What do we mean when we talk about transformative justice and accountability? What does a survivor-centered response look like in practice? How can we support those who have caused harm without defaulting to punishment? What does real accountability look like? What has worked, and what obstacles have organizers and community members faced in building this difficult and necessary practice? On October 25, Mariame Kaba will be joined by Nastassja “Stas” Schmiedt and A. Lea Roth, anti-violence and transformative justice organizers, for an online discussion of these critical questions and more.
Below are videos in which Stas and Lea, along with other experienced facilitators and organizers, reflect on key questions at the heart of experiments in addressing harm. Please watch these videos as a starting point for our conversation on October 25.
Join the conversation! We invite you to watch the videos below and then submit your questions whether you’re a seasoned abolitionist organizer or just beginning your journey into anti-violence frameworks. BCRW staff will review and curate questions for discussion. No identifying information will be shared. Submit your questions here.
More information on how to tune in will be provided. The conversation will take place from 4-5:30 EST.
Events are free and open to the public. RSVP is preferred but not required.
Video #1: What are Obstacles to Accountability?
Accountability is, as Connie Burk of the Northwest Network explains it, “an internal resource for recognizing and redressing the harms we have caused to ourselves and others.” It is a practice rather than an end. It is a continuous process rather than just an individual act. In this video, people with years of experience facilitating transformative, restorative, and community accountability processes between survivors of harm and people who have done harm talk frankly about what gets in the way of accountability.
Video #2: How to Support Harm Doers in Being Accountable
Transformative justice practitioners understand that taking accountability is an active process. It involves harm doers choosing to be responsible for their behavior and actions. Therefore, how can we support people who cause harm in taking accountability for their actions? In this video, people with years of experience facilitating processes between survivors of harm and people who have caused harmed talk about what it really takes for people to embrace accountability.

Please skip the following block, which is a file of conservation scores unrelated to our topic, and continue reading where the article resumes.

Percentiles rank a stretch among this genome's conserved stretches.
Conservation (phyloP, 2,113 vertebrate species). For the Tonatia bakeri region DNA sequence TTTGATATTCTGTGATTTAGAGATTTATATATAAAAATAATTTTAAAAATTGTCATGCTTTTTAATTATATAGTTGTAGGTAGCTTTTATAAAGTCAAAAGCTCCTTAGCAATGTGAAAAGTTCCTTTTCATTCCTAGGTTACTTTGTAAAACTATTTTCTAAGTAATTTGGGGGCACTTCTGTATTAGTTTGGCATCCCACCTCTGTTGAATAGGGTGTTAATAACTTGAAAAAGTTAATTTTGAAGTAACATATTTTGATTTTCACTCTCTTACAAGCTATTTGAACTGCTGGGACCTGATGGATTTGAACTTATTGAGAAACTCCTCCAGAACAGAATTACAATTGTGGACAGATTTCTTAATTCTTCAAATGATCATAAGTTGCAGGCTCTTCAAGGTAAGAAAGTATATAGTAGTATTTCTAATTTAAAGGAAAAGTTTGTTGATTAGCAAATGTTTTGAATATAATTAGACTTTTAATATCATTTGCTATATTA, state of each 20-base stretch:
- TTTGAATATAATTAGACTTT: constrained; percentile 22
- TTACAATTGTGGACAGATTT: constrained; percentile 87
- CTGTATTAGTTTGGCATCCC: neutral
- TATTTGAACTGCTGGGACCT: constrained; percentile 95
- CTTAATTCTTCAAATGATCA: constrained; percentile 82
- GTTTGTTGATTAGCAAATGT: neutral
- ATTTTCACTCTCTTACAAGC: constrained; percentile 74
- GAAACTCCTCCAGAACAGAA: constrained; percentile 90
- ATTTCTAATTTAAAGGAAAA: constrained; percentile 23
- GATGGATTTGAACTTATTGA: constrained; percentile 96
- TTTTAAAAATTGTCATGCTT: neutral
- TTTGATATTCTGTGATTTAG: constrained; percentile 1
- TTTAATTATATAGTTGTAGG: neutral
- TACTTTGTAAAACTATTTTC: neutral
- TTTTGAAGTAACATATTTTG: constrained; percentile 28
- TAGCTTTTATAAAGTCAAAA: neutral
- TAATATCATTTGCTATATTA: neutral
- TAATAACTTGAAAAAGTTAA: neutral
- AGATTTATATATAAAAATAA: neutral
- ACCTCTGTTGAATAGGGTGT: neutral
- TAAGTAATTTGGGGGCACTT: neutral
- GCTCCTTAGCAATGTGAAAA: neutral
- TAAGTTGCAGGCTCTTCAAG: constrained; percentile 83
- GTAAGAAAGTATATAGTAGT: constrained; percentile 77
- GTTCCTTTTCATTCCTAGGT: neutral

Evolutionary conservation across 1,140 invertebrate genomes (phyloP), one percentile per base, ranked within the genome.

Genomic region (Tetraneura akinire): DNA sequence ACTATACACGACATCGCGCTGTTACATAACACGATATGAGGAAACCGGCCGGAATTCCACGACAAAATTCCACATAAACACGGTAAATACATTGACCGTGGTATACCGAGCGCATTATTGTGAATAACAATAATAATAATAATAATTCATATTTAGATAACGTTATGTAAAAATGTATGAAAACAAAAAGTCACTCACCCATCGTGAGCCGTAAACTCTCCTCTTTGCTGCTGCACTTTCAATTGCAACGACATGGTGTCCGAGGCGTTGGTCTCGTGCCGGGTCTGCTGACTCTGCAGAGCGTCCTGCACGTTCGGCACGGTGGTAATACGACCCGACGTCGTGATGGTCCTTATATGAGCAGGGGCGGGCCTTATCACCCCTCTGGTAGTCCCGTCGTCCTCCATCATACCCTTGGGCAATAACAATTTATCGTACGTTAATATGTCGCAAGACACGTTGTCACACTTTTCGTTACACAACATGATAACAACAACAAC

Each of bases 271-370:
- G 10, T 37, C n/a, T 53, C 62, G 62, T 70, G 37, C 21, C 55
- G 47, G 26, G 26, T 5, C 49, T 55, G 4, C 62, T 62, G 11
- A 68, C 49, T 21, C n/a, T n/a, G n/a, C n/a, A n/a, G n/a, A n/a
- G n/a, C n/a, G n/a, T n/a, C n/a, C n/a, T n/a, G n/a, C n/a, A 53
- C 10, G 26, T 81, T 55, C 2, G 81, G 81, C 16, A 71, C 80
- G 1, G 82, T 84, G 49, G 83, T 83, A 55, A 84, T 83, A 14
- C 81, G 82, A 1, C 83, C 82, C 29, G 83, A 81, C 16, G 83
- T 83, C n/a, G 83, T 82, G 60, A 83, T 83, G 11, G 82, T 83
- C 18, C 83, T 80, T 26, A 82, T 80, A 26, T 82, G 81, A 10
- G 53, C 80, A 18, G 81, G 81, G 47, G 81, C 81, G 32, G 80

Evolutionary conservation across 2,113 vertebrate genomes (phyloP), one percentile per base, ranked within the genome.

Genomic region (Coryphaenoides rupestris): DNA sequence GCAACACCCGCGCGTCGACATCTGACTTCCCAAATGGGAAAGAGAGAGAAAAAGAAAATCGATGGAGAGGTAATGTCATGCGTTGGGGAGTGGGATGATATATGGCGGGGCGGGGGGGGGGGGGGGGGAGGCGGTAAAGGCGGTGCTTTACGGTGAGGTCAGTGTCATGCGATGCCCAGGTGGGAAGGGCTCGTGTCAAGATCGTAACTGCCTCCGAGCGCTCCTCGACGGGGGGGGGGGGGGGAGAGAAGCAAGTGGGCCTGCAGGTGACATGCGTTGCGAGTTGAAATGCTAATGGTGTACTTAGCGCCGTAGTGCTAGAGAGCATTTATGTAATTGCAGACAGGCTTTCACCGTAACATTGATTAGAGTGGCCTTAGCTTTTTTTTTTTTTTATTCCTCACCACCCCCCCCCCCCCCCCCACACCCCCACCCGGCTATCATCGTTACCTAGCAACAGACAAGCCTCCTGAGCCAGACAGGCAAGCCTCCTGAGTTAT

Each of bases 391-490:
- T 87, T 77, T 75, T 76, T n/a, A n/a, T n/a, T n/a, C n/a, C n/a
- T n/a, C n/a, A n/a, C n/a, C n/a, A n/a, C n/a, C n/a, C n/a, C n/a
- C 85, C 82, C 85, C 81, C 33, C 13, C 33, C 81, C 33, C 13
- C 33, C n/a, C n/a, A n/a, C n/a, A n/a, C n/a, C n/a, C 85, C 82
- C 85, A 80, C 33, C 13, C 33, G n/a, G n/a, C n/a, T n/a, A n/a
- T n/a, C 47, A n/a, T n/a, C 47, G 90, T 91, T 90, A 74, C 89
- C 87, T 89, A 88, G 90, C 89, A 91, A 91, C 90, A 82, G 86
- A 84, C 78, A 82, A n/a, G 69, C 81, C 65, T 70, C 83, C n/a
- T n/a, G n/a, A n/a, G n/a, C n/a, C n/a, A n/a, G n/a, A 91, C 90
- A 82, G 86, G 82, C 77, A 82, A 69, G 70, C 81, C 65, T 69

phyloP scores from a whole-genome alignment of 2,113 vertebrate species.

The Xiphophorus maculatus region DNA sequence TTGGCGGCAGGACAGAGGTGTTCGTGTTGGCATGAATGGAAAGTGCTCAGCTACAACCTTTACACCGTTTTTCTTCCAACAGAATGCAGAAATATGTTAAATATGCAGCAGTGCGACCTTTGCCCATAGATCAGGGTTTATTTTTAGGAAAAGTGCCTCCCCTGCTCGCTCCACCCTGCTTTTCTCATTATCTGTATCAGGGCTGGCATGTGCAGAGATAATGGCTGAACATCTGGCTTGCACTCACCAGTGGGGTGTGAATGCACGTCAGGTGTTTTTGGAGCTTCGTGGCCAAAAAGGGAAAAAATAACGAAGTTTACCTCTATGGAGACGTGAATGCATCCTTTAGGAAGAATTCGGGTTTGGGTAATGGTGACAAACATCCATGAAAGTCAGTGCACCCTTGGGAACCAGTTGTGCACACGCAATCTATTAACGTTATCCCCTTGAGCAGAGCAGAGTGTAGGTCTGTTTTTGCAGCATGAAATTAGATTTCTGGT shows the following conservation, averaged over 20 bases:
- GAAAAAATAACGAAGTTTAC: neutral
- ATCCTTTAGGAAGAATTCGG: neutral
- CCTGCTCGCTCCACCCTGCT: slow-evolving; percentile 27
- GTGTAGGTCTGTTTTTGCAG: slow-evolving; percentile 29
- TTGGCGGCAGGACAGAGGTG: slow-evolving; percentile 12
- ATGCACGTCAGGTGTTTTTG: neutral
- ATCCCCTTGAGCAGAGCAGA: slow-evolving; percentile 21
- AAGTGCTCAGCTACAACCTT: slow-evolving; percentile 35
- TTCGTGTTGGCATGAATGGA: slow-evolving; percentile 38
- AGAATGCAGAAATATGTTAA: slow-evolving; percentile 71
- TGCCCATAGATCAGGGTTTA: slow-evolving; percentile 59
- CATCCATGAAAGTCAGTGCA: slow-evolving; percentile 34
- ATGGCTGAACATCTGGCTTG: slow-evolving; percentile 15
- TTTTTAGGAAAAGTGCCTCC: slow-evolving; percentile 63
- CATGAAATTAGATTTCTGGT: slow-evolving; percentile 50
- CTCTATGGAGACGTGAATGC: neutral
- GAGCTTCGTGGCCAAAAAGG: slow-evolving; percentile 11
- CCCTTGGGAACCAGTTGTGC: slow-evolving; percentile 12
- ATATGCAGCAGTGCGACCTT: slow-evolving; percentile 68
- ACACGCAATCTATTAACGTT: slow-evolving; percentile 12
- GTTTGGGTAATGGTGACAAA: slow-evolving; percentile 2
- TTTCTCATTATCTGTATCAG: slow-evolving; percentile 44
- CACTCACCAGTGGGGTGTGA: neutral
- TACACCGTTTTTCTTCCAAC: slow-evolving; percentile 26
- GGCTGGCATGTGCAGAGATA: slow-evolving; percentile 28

Video #3: Consent is Accountability
When dealing with harm in our communities, we sometimes ask ourselves, what could we have done earlier to prevent this harm? What can we do to build consensual communities to avoid this kind of harm? In this video, consent educators discuss why they see consent as transformative justice and how we can use consent to learn concrete tools to negotiate power dynamics.
Video #4: How Shame Can Block Accountability
How does shame block accountability? Why do we tend towards performative apology when we work from a basis of shame? In this video, people with years of experience facilitating processes between survivors of harm and people who have done harm talk about how coming from a framework of shame can shut us down and get in the way of authentic accountability.
About the Speakers
Mariame Kaba is an organizer, educator and curator who is active in movements for racial, gender, and transformative justice. She has founded or co-founded and directed numerous organizations and projects, including Project NIA, We Charge Genocide, the Chicago Freedom School, the Chicago Taskforce on Violence Against Girls and Young Women, Love and Protect, and Survived and Punished.
Nastassja “Stas” Schmiedt (they/them) is a nonbinary BlaQ-Italian storyteller, abolitionist organizer, healer, and imaginatrix rooted in Denver, CO and Miami, FL.
A. Lea Roth (they/them or he/him) works to prevent and respond to gender based violence as a consent educator, transformative justice practitioner, herbalist, and fiction writer based in Denver, CO.
Stas and Lea have been organizing together and in love since their student days at Dartmouth College. Together, they keep circles and hold spaces for healing, accountability and transformation for survivors and perpetuators of harm as well as communities. They developed their practice in response to the needs and experiences of queer and trans survivors of sexual and gender based violence on campuses. You can support their work and join their learning community at patreon.com/cultivateconsent
In 2013, Stas and Lea co-founded Spring Up, a social enterprise cultivating a culture of consent and liberty for all through storytelling, transformative justice, and popular education (timetospringup.org). Spring Up offers consent education to youth and care providers, and provides support to mission-driven organizations in: values alignment, practicing consent culture, conflict transformation; and diversity, equity, and inclusion (DEI) through participatory, emergent workshops, coaching, and consulting.